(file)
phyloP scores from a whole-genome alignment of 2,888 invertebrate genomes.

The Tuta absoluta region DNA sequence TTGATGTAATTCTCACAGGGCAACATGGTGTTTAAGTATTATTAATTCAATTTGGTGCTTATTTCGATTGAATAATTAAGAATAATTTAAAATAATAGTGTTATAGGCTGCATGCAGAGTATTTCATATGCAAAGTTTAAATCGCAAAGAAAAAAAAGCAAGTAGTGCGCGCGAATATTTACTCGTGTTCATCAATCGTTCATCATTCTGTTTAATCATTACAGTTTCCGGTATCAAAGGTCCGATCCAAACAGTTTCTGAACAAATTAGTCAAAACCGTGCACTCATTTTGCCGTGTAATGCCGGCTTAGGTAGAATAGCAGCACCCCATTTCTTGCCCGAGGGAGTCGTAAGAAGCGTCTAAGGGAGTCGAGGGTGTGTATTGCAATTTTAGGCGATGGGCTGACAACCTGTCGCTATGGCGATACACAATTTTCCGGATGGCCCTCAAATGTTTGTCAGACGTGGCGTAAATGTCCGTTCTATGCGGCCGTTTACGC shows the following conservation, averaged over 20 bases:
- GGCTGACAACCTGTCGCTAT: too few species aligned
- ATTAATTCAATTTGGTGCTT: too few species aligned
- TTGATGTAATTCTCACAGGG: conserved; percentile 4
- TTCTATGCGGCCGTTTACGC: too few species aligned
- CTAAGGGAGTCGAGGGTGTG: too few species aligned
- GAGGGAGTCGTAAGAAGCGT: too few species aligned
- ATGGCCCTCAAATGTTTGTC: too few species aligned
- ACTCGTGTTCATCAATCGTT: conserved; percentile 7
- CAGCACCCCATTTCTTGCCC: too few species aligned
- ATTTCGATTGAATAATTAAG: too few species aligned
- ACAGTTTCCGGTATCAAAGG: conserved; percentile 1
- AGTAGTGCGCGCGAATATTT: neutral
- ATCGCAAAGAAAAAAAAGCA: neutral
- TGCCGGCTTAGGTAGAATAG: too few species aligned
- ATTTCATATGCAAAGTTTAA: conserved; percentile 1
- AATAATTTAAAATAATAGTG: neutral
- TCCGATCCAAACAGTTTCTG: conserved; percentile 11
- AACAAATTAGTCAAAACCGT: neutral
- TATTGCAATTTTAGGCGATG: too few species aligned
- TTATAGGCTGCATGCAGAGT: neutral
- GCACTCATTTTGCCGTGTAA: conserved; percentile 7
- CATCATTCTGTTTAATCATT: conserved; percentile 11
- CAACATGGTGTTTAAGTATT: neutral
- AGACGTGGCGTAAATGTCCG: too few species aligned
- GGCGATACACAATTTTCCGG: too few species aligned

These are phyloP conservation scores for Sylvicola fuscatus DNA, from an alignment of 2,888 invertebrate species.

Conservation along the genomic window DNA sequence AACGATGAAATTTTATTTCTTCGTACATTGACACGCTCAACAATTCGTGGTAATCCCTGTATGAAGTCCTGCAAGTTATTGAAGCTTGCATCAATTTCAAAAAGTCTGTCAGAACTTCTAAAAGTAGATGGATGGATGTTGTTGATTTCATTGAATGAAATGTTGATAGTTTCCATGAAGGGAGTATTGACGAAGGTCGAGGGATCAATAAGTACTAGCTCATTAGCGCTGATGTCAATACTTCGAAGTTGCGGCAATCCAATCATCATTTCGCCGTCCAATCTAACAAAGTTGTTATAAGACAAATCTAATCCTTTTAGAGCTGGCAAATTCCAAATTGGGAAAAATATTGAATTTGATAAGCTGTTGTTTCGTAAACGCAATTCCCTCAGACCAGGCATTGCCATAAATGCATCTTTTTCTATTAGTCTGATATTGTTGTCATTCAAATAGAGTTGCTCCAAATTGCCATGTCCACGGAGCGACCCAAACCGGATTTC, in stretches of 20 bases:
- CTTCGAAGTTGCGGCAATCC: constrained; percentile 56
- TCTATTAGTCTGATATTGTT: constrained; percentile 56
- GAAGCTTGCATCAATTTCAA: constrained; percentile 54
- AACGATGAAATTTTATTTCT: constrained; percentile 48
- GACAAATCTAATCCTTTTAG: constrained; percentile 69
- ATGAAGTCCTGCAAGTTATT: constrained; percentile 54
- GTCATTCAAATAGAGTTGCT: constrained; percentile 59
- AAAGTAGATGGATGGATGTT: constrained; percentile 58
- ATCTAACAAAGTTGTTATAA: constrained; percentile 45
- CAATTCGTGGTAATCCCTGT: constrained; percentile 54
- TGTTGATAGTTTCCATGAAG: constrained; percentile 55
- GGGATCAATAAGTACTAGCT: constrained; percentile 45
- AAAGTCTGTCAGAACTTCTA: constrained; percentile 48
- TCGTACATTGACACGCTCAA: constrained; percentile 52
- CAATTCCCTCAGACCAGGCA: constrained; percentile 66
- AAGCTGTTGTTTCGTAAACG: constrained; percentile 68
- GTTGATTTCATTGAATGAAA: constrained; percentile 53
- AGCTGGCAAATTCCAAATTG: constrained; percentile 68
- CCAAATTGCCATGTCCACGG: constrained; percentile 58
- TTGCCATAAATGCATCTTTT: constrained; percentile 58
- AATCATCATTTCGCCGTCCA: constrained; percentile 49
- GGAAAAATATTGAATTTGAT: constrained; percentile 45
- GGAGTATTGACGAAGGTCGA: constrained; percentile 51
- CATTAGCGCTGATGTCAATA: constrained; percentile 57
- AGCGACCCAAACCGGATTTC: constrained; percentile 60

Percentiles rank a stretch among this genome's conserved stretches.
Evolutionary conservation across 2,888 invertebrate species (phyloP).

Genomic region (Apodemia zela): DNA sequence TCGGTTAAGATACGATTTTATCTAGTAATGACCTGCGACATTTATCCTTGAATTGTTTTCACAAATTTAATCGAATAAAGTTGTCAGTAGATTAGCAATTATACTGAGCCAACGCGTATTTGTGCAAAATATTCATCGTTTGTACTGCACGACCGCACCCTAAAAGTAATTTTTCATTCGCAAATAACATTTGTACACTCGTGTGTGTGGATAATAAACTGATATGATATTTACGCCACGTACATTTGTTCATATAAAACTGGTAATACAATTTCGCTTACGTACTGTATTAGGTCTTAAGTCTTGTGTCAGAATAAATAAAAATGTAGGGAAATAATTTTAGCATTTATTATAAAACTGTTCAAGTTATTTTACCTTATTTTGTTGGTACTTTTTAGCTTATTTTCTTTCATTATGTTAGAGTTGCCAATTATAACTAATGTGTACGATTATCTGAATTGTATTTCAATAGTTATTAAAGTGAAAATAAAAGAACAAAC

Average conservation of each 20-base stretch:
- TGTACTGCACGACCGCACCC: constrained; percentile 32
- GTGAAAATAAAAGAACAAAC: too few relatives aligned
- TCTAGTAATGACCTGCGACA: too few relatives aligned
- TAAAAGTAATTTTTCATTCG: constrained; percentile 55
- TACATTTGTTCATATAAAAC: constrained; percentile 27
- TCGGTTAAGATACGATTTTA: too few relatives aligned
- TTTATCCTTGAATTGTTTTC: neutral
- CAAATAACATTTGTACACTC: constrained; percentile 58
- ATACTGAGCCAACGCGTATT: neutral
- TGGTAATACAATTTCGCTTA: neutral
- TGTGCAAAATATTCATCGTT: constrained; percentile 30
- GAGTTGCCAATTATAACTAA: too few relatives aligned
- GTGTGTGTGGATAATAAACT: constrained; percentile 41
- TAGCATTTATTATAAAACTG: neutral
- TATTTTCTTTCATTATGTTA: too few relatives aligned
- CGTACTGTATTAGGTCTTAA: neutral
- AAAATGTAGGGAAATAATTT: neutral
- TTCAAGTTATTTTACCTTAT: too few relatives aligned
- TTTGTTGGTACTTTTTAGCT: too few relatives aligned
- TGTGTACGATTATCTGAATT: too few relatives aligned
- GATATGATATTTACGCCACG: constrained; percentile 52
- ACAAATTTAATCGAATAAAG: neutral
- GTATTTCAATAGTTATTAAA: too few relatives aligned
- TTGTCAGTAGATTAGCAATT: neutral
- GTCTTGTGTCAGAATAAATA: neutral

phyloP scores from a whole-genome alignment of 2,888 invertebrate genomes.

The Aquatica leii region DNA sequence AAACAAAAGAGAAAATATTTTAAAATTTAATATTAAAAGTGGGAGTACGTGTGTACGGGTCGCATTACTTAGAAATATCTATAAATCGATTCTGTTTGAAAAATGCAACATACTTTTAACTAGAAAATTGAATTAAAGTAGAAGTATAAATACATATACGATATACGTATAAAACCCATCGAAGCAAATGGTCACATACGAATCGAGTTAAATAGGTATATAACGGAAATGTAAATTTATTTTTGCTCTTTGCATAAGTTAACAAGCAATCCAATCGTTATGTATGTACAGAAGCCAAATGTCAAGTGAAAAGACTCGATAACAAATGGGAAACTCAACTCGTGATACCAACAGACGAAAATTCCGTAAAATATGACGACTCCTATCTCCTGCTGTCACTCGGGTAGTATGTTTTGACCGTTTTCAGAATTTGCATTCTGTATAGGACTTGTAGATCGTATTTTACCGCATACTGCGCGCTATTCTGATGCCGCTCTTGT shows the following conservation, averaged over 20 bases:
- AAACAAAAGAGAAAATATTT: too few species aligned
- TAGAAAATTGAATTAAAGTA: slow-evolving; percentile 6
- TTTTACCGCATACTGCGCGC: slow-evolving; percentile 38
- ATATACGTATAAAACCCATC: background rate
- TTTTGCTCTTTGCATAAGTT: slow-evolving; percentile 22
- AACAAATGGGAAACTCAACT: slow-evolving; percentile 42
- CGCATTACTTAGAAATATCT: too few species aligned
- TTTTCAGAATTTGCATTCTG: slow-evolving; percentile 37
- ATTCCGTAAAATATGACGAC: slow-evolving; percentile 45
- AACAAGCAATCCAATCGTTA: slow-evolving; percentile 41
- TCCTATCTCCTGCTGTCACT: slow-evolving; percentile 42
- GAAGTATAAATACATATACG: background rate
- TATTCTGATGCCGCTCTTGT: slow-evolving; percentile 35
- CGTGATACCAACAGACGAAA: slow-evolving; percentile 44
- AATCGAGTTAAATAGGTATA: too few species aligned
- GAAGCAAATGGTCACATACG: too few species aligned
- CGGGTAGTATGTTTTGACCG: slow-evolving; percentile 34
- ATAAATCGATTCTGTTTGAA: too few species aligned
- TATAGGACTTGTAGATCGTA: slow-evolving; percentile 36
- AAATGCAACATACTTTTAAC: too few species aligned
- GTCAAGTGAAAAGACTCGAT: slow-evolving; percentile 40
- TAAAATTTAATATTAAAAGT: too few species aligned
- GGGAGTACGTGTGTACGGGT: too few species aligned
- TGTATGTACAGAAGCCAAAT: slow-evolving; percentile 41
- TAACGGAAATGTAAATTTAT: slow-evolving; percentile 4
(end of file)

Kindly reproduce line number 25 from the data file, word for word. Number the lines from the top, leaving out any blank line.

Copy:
- CAACATGGTGTTTAAGTATT: neutral